Everyone knows that digital and mobile services are key to success in the 2020s — not only in terms of more revenue, but also larger transformations. But that doesn’t mean all the players in payments and financial services have a solid or clear digital strategy.
The problem can be especially acute when it comes to financial institutions (FIs), said John Owens, general manager of Elan Credit Card, in a new podcast interview with PYMNTS. It’s not that banks don’t want to go more digital and mobile, he said. The problem often stems from the environment in which they are operating — one that can put the brakes on innovation, even when innovation is key to thriving.
“Traditional financial institutions are not exactly known for their agility,” he said. But that’s not the whole story, of course. “They are heavily regulated and require heavy investment,” both in terms of capital and human resources. “It takes time and it takes capital [to go deeper into digital],” he continued. “It requires a commitment to fundamentally shift those resources to a new approach.”
But such shifts must happen, lest those banks get left behind. As PYMNTS research has confirmed, the younger generation is markedly embracing the use of mobile card apps for banking. As spotlighted in the Mobile Card App Adoption report, almost 30 percent of Gen Z consumers believe fingerprint-based login is the most important feature in a mobile card app, while 15 percent of those aged 55 and older say the same. The age of personalized service is upon us.
That’s hardly the only factor in play when it comes to getting FIs to become even more digital and mobile. Gen Z is growing up. The oldest members of the generation born between the mid-1990s and the mid-2010s (specific year ranges vary depending on who is supplying the figures) are graduating from college, getting their first jobs and starting to form relationships with credit products — all of which provide opportunity for banks and credit unions.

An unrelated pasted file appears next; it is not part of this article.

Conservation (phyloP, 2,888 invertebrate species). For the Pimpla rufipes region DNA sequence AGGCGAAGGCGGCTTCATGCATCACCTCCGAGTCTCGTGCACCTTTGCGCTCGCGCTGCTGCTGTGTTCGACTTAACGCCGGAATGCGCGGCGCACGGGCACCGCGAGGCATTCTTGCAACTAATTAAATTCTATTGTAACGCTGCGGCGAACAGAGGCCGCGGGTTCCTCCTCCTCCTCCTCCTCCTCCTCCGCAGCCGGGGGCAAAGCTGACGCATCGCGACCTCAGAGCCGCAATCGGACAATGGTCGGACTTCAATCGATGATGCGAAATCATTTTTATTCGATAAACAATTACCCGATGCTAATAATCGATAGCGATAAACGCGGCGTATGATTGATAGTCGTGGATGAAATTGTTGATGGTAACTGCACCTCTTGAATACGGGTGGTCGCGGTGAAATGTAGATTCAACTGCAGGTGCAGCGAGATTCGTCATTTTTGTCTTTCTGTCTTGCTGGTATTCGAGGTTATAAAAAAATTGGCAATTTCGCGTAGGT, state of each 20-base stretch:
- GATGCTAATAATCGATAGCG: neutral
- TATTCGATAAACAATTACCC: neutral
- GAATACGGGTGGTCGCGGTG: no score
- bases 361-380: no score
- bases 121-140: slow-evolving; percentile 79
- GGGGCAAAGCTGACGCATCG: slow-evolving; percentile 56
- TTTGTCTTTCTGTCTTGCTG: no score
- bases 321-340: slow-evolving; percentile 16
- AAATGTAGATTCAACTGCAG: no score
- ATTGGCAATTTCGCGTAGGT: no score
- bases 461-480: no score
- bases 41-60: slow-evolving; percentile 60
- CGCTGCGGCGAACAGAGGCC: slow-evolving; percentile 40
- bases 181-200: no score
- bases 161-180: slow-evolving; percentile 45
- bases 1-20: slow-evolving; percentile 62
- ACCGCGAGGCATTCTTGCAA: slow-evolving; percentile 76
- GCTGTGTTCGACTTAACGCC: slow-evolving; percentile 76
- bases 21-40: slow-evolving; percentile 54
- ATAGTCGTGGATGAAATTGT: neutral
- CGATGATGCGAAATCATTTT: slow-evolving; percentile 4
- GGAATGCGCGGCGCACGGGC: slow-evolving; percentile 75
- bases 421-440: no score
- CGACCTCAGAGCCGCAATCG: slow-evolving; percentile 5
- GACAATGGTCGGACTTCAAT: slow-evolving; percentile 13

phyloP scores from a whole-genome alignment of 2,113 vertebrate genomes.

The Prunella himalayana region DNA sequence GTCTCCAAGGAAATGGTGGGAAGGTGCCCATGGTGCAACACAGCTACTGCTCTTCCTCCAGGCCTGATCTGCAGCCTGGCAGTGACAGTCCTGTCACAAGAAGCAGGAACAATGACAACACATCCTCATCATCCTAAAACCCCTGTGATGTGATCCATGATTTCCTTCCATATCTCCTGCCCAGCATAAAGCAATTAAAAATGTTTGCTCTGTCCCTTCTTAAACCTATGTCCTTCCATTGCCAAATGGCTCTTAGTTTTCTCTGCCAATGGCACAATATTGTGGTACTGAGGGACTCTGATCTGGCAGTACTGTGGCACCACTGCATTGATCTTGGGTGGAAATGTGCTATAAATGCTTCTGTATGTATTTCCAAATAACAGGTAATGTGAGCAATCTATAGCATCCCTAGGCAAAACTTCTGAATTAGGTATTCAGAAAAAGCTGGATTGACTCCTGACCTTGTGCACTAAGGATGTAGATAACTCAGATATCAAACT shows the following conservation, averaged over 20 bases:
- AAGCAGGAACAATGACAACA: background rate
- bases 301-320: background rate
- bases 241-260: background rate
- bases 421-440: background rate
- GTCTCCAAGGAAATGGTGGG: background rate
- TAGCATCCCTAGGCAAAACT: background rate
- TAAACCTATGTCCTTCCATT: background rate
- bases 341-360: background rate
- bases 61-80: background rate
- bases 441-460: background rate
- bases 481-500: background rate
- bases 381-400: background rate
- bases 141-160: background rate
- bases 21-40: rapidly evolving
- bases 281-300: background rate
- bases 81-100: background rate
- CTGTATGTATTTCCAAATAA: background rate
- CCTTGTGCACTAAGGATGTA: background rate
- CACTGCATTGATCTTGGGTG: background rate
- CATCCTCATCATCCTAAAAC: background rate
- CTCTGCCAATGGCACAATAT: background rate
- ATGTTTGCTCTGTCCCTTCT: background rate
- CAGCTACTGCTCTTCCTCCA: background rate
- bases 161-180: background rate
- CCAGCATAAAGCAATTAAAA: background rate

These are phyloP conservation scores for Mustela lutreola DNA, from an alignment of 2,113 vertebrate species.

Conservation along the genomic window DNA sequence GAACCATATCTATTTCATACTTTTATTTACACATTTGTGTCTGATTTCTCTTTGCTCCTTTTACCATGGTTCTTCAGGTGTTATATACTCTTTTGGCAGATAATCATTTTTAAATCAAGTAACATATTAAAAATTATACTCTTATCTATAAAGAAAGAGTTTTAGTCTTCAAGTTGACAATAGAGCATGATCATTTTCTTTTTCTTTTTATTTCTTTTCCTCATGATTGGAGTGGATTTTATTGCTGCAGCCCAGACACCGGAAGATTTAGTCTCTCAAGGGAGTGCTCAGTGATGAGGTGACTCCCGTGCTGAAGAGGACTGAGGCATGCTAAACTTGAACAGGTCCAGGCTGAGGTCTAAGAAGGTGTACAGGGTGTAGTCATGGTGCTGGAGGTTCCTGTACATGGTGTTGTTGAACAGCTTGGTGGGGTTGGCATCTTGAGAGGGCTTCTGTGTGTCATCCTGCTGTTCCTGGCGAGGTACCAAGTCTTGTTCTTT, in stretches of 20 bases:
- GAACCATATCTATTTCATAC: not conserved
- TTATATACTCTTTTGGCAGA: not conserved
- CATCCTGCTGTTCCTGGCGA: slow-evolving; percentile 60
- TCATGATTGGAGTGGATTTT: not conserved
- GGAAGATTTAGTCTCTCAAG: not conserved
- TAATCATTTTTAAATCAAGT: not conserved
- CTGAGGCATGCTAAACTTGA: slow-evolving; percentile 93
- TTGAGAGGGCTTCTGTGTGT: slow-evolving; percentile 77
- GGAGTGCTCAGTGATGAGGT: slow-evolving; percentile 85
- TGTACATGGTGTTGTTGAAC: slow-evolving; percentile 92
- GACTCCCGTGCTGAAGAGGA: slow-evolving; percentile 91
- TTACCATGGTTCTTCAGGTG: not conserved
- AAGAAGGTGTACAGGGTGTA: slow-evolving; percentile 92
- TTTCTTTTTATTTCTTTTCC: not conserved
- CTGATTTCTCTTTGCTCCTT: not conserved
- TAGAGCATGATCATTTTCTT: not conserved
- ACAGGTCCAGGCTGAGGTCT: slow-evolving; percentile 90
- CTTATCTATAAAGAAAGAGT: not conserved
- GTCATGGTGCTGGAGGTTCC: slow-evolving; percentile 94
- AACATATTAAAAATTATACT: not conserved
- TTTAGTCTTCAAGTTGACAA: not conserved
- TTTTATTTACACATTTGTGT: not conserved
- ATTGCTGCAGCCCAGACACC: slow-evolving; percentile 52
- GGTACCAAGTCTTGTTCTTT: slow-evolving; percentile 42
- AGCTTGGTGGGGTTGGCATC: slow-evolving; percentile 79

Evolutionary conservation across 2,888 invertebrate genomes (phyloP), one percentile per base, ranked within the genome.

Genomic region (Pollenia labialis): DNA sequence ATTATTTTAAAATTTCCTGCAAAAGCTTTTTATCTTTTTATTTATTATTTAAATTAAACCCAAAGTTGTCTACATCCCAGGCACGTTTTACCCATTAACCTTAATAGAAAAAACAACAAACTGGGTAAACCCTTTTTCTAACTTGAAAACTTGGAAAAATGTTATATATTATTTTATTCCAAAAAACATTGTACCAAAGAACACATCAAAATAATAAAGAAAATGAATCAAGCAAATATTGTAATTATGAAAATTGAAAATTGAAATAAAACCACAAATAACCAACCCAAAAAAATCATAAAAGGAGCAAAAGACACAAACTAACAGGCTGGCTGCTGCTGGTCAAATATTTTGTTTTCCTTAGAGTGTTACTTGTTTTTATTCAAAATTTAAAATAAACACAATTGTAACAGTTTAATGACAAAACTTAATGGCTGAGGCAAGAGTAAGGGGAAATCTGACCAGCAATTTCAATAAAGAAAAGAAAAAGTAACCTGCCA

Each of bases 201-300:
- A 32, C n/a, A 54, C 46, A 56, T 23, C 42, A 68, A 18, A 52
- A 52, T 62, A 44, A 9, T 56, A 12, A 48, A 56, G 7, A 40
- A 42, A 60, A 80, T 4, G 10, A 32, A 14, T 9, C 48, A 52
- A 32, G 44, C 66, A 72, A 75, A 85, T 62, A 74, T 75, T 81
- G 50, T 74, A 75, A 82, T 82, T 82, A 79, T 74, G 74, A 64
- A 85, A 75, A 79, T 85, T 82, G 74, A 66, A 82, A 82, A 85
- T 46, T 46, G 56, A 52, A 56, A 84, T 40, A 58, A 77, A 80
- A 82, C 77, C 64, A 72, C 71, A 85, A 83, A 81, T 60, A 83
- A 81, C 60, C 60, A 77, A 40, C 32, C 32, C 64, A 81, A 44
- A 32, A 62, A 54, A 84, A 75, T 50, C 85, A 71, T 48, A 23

Peer-to-peer (P2P) payments and mobile wallets, among other payment methods, are gaining traction among Gen Z consumers, which means banks, credit unions and players in the payments space need to step up their game to best serve those younger shoppers and financial services users.
Indeed, some 75 percent of Gen Z consumers use P2P products every month. And as PYMNTS has reported, P2P services such as Venmo and Zelle continue to grow and expand into new and value-added services.
All of those trends essentially leave FIs with one major, overriding question when it comes to crafting a better digital strategy for the coming years. As Owens put it during the PYMNTS podcast discussion, referring to the services that underlie those efforts, “Do you buy it, build it yourself or partner with somebody?” If it’s the latter — or some combination of the latter — that means working with FinTechs or other financial services players that are not traditional FIs.
Owens noted that Elan aims to improve the customer experience by providing mobile functionality, geolocation, AI-based fraud protection and all forms of digital payments. “These are expensive to deliver, which is why we help customers provide these services and capabilities as part of the package,” he said.
Of course, those digital strategies that FIs are (or should be) working on in 2020 can involve a variety of features, tools and offerings. But one thing is pretty much non-negotiable, Owens said: making a good first impression. And that means focusing on that part of a website or mobile offering that serves as the first point of engagement with customers. And it also means removing as much friction as possible from mobile banking and financial services.
In general, FIs are not doing a supreme job with that last part.
“As an industry, we have to do a much better job of removing friction from the consumer experience, just as Uber removed friction [from its transactions],” noted Owens.
That seems obvious – Uber has raised the bar for pretty much everyone in payments, just as Amazon has done in retail – but that also leads one to wonder if the Uber experience will necessarily translate to financial services, which has its own concerns about security and other areas. Owen said that’s just the reality – even online and mobile mortgage services are becoming all but instant, allowing such conveniences as pre-filled forms to save consumers time and hassle.
There is also another aspect to the Uber angle when it comes to better mobile and digital banking, one that is just another part of the reality in 2020 for financial institutions. “Expectations for digital services aren’t being shaped by our industry,” Owens told PYMNTS. “The benchmarks are being set by non-banks.”
That could change with time and much effort, perhaps. But if not, it sets out part of the challenge that FIs face when trying to win over new customers and keep a tight hold on the ones they already have.